Lovie walked to the waterâ€™s edge, right to where the sea stretched to her toes. When she was youngâ€”oh, so many years agoâ€”she, too, used to giggle and run away in that timeless game of sea tag. As did her children and grandchildren. But she and the sea were old friends now and tonight she hadnâ€™t come to play. Rather, sheâ€™d come to her old friend for solace. She stood motionless, feeling each swirl about her ankles as a caress, hearing the gentle roar of the surf as loving whispers. There, thereâ€¦
Tears filled her eyes. Seeing the mother and her young children brought back images that were both joyous and heartbreaking. The years had flown by too swiftly, slipping away like sand through her fingers. She lifted her chin and wiped away the tear from her cheek. The vast blue ahead stretched out seemingly to infinity. This was no time for tears, she chided herself. She was old enough to know that life, like the sea, didnâ€™t always play fair. Yet sheâ€™d always believed that if she played by the rules, if she persevered, one day sheâ€™d have time enough toâ€¦
To do what, she asked herself, shaken? She was still unclear as to what exactly was missing in her relationship with her children. Her daughter, especially. When they were young, Cara and Palmer had played together under her watchful eye on this very same stretch of beach. Theyâ€™d been close then, had such good times together. But now her children were grown-up and she felt every inch of the distance between them, stretching further over the years.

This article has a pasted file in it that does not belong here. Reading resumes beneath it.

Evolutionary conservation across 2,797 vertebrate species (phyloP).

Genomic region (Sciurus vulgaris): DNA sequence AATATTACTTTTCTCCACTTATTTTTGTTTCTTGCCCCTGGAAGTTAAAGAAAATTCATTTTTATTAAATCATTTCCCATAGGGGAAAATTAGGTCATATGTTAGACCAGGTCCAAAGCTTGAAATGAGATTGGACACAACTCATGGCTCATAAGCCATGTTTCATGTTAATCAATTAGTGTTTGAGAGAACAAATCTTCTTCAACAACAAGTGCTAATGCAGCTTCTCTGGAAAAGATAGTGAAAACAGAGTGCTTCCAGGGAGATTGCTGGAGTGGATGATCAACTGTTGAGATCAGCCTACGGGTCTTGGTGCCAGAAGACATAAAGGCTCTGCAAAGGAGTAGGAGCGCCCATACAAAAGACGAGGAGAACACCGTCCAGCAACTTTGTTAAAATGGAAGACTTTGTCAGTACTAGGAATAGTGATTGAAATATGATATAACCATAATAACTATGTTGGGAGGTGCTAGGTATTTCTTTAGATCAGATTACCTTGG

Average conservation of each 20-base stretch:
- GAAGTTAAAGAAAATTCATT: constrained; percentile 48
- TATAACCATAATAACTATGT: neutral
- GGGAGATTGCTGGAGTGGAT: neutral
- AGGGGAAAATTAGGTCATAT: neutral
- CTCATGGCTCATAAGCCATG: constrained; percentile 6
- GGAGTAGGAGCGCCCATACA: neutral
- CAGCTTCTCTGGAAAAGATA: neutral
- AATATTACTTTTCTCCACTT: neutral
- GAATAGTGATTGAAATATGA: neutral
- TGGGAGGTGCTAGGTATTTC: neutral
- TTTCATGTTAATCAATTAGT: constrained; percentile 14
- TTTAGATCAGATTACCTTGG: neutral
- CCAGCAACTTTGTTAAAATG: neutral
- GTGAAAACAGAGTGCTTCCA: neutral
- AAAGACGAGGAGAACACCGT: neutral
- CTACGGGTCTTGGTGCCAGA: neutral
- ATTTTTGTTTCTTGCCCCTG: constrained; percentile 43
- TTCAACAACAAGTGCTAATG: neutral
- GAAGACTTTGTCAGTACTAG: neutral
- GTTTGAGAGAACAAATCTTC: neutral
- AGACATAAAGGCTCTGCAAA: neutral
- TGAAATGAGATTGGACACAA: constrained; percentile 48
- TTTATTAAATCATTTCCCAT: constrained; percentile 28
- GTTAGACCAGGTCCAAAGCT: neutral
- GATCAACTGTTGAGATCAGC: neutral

She turned to walk up the beach toward three lots that remained vacant on this stretch of valuable real estate and climbed the small dune. Beyond the lots she could see her beach house perched on a distant dune like a tiny island, nearly obscured from view by a row of gangly oleanders. Its once vibrant yellow color was stripped by sunshine and leached into the gala of yellow primroses that grew wild over the dunes. All the angles, corners and quaint panes of glass of the cottage were dear to her. Primrose Cottage was more than a beach house. It was a touchstone. A place of sunshine and happiness, for her and for her children.
Lovie stood alone gazing toward the west. The dayâ€™s light extinguished and the night grew dark and silent save for the clicking of the swaying sea oats and the gentle lapping of waves along the shore. As ghosts of the past rose up to swirl in the hallucinatory colors of twilight, she sighed deeply, clasping her hands tight in front of her as one in prayer. She was nearly seventy years old. There was no time left for regret or misgivings, no time for dreams of what might have been. There were plans to be made. The beach houseâ€”and all the secrets it heldâ€”had to be placed in secure hands. Too much had been sacrificed for too many years to let the secrets slip out now. Too many reputations were at stake.
She had but one hope.
â€œLord,â€ she prayed, her voice raspy in her tight throat. â€œIâ€™m not here to complain. You know me better than that after all this time. But the Bible says You never close a door without opening a window. So Iâ€™m praying for You to open the window. You know how things are between Cara and me. It will probably take a miracle to make peace. But Youâ€™re famous for those, so Iâ€™m hopeful. Please, Lord, thatâ€™s all Iâ€™m asking for. Not more time. Iâ€™d go willingly if I knew things were settled here before I left.â€ She smiled ruefully. â€œIâ€™m going whether itâ€™s willingly or notâ€”I know that, too.â€ Her smile fell as she grimaced in pain. â€œPlease, Lord, answer this one small prayer. Not just for me, but for Cara. Help me play with my child once more before I die. Bring my Cara home.â€